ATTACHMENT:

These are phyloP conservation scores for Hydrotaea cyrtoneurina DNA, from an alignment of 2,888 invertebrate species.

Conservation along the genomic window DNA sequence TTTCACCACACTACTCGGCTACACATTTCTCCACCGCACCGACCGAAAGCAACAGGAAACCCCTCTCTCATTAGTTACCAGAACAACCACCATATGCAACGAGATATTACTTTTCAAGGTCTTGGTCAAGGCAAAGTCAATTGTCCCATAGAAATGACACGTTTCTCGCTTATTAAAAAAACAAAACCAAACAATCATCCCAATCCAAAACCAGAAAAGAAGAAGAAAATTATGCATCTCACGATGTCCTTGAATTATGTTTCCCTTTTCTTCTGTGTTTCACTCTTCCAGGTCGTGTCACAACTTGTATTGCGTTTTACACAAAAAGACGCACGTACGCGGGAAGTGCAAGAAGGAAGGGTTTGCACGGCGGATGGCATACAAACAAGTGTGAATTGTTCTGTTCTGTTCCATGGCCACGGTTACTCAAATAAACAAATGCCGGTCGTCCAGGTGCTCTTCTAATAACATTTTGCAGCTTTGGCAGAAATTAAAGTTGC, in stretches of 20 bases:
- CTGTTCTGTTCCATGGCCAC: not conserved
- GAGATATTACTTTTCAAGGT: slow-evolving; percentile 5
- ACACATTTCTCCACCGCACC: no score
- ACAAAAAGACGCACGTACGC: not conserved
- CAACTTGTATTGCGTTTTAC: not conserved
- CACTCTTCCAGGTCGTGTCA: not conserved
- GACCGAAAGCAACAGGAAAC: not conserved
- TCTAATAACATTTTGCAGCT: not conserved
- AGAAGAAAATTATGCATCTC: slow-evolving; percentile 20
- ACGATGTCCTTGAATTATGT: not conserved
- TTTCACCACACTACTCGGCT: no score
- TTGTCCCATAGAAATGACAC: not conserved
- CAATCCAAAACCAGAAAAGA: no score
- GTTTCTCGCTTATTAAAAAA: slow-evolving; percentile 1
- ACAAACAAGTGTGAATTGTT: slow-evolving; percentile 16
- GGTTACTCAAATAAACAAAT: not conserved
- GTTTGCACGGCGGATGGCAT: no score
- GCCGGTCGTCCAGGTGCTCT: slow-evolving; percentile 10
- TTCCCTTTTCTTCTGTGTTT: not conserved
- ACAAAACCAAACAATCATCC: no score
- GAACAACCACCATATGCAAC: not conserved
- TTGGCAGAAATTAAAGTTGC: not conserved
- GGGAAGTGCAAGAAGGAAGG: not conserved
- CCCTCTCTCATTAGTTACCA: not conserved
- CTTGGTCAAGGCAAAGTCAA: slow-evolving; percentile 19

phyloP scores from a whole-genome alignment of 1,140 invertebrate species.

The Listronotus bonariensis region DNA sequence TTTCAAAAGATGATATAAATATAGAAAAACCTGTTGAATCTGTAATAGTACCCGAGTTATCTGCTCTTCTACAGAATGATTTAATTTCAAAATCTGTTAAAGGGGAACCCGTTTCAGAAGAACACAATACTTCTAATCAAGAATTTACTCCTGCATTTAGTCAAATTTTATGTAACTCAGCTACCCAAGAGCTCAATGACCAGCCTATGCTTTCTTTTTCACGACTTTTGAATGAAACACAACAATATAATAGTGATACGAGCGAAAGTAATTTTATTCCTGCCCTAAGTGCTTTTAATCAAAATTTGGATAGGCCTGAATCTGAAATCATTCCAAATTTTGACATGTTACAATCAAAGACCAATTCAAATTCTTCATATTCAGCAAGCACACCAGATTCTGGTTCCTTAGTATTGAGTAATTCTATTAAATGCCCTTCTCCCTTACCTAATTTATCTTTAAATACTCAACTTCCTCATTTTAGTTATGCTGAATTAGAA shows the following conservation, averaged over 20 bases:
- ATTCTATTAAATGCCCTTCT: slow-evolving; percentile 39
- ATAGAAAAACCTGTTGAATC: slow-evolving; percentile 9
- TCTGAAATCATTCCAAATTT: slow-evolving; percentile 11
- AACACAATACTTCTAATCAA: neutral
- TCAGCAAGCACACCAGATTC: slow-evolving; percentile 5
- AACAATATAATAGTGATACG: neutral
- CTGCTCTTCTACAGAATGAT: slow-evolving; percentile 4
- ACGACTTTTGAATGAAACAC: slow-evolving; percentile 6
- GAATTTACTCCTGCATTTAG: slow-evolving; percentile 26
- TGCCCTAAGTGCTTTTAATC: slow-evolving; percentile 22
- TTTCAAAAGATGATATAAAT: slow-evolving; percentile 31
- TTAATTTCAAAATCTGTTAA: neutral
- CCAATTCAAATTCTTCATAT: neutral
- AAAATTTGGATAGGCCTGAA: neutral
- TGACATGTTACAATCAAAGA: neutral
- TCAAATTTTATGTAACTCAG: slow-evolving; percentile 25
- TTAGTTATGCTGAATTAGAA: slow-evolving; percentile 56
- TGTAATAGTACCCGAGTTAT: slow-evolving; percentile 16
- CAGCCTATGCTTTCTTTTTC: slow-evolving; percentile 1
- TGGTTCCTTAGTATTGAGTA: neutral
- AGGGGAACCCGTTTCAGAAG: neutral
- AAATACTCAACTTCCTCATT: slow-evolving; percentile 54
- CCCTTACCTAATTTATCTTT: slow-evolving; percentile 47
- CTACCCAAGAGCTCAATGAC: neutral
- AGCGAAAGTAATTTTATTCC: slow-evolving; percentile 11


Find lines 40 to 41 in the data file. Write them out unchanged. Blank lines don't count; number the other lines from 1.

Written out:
- TTTCAAAAGATGATATAAAT: slow-evolving; percentile 31
- TTAATTTCAAAATCTGTTAA: neutral